I would never have noticed if I hadn’t been sitting in my husband’s chair at breakfast. Early April sun poured over the table on my side and I couldn’t read. (Reading and eating is one of my greatest pleasures.) I happened to look up from my book, The Signature of All Things by Elizabeth Gilbert, my mouth full of cereal.
I saw a female robin light on our deck rail. She had a bunch of grass in her beak, much like my flaxseed cereal. She flew to the window box on our shed then stuffed the grass in one corner of the box with a lot of awkward flapping.
She’s building a nest! I thought, delighted. And in full view of where we take all our meals! I practically had to lash myself to the chair to keep from running outside.
A few days before, I’d spent the entire weekend raking five years of leaves out of an area we call the bird garden.
That rather grand name describes a stand of random saplings—a struggling dogwood, a bully of a cedar tree that’s so ugly I threaten to cut it down, a scraggly native holly and two holly bushes we planted—all ringed by mature sweetgum and hickory trees that drop millions of gumballs and hickory nuts. The unlikely group of saplings was “planted” by birds so it’s fitting the area is theirs. The garden contains a birdbath, feeders, and the cat angel statues and plaques that mark the graves of Xenia, Mulan, and Persnickety.
That weekend I raked and bagged and pruned and swore—getting pricked in the butt by holly bushes and slapped in the face by that ugly cedar was hardly my idea of a fun time. I picked up an entire truckload of sticks. The next truckload was filled with leaves. We needed mulch but everybody else had the same idea and by the time we got to Home Depot, there were only six bags left, three of them torn. We spread the six bags in the garden, but it was like a teaspoon of water in sand. The robin may have been sitting on the shed roof, watching us, scoping out the window box as a nesting site.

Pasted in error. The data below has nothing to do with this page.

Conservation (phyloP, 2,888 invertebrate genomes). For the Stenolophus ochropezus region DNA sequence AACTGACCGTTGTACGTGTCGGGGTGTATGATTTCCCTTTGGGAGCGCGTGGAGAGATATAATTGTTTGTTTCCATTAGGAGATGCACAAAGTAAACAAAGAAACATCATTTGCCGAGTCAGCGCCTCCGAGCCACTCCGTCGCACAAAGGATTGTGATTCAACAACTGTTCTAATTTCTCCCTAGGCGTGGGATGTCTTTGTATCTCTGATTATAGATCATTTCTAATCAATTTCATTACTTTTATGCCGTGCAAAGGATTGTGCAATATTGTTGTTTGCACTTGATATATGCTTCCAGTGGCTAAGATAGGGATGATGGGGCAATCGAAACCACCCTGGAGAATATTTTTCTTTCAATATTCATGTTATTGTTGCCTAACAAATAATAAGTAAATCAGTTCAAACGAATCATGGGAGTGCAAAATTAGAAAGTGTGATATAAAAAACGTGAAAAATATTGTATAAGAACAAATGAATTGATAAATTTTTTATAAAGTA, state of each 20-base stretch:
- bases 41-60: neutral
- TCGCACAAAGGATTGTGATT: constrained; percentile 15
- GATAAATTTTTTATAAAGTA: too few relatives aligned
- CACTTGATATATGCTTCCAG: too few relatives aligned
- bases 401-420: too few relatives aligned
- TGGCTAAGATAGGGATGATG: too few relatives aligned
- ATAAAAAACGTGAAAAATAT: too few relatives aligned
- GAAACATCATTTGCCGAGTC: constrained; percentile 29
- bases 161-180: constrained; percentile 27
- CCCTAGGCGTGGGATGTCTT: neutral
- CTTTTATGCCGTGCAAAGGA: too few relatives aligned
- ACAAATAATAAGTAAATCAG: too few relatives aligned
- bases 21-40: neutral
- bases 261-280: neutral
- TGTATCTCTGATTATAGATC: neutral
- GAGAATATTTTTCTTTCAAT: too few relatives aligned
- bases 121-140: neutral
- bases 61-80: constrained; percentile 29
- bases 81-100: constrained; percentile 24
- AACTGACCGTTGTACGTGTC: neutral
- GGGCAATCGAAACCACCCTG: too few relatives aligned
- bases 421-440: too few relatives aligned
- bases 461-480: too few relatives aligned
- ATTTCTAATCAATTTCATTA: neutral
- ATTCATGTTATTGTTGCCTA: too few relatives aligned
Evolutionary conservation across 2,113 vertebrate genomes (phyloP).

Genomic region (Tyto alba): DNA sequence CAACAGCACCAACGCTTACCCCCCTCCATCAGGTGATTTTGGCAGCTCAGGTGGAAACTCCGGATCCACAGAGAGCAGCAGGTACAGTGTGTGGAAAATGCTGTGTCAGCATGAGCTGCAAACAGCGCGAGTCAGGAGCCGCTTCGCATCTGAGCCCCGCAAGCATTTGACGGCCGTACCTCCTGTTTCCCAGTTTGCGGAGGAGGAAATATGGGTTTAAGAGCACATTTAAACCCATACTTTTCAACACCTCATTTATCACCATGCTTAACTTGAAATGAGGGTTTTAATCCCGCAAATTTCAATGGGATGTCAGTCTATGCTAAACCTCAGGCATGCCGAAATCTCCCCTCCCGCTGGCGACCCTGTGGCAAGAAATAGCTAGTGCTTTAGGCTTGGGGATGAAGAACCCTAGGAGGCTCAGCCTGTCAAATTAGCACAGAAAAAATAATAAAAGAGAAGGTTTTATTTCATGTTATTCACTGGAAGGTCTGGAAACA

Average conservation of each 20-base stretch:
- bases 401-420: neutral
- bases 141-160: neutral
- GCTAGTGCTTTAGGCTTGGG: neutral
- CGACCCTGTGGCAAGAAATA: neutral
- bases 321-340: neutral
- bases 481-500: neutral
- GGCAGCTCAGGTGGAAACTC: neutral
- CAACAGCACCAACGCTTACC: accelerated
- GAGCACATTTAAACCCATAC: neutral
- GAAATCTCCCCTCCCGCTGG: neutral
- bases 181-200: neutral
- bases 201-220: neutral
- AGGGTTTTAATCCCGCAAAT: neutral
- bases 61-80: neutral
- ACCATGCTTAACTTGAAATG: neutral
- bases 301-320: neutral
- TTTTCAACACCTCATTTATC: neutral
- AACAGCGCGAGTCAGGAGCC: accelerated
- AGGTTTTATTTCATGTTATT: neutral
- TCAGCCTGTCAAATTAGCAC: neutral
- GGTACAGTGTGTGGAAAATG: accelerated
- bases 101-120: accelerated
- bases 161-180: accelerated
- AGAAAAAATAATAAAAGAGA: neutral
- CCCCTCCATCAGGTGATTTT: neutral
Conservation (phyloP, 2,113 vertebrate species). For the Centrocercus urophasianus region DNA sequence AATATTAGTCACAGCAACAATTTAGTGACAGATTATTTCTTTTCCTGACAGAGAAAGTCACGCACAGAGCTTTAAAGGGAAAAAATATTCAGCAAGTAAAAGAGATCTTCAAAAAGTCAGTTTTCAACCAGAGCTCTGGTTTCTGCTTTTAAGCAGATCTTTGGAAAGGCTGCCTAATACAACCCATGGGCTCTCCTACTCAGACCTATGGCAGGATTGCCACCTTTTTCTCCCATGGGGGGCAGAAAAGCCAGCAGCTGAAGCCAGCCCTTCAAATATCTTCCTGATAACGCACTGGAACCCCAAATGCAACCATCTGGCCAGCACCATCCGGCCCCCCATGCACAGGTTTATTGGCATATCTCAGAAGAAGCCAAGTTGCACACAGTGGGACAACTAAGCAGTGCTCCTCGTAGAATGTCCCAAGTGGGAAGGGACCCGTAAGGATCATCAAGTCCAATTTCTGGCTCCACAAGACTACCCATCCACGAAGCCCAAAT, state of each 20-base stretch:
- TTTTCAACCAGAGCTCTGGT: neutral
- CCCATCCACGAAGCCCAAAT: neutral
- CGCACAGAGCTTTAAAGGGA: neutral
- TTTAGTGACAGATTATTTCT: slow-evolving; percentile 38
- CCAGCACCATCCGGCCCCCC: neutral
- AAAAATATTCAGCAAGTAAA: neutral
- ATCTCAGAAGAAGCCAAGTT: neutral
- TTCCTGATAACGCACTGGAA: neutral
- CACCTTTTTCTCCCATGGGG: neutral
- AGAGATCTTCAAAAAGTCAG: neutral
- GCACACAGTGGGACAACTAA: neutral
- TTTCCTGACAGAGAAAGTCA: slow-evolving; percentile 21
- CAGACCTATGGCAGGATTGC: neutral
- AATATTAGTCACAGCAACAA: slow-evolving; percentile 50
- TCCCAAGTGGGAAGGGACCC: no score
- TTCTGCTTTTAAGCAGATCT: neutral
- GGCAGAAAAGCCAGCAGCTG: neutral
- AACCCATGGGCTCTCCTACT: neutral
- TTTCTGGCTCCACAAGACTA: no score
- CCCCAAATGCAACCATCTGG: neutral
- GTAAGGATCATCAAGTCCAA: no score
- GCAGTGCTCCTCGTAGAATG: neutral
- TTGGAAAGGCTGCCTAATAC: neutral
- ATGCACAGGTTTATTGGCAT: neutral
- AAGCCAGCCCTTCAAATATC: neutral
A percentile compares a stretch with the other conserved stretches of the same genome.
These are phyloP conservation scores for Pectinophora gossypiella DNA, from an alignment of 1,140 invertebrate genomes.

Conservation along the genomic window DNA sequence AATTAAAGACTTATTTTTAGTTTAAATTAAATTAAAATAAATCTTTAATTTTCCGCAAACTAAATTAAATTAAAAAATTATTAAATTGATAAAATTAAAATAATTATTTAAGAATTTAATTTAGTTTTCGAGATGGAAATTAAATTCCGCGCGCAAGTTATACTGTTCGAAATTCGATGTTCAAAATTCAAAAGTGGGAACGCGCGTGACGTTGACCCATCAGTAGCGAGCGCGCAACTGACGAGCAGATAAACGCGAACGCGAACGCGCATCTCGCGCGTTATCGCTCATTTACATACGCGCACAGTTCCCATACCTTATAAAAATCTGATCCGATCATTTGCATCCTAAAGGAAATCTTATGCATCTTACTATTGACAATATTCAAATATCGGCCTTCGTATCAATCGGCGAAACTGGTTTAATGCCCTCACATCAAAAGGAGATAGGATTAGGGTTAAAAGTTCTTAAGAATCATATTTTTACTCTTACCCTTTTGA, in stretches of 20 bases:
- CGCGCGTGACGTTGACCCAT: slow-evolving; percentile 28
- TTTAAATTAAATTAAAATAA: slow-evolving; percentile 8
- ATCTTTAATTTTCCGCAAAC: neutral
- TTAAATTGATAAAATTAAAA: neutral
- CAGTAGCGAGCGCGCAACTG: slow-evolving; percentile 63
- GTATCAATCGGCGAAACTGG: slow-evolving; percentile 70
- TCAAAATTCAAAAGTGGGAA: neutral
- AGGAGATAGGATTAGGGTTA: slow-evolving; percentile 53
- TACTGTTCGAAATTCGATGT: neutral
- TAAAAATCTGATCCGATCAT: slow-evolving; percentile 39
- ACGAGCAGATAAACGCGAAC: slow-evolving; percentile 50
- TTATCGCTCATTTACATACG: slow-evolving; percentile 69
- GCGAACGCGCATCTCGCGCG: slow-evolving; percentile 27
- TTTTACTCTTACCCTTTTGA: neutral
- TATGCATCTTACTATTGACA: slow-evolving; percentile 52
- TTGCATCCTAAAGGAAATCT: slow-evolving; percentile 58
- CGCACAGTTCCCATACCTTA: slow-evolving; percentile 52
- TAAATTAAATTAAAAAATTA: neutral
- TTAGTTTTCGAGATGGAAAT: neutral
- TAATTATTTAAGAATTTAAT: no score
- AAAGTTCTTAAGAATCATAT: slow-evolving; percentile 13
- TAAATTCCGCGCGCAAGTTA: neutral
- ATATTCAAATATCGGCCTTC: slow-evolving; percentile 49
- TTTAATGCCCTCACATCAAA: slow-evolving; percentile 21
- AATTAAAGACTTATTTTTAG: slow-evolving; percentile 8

After breakfast, I went outside with my camera. I had painted the window box bright red and keep fake flowers in it, depending on the season. The yellow tulips had been shifted by the wind, leaving a gap at one end. Just enough room for a nest.
I snapped a quick photo. The nest was pretty skimpy, just a hollow of dried grass. I thought the robin had made a poor choice. The window box is low, with no overhanging roof or protective foliage. The nest would be open to rain. It’s also open to a very nosy writer-birdwatcher.
There was little activity the rest of the day at the window box. Had my presence scared off the female? The next day I tiptoed out and took another photo. I didn’t linger, just leaned over with my camera and snapped. Inside the house, I compared the photos. Was there any change? Was that piece of grass on the left in that spot the day before? Was she going to add mud? Did she need to since the nest didn’t have to be anchored to a tree branch? Was she coming back?
Please, stay, I silently begged the robin. Despite my lifelong interest (obsession) with birds, I’ve never watched a nest being built. I’ve never seen eggs laid one at a time and then hatch and the hatchlings grow into fledglings.
I need this nest.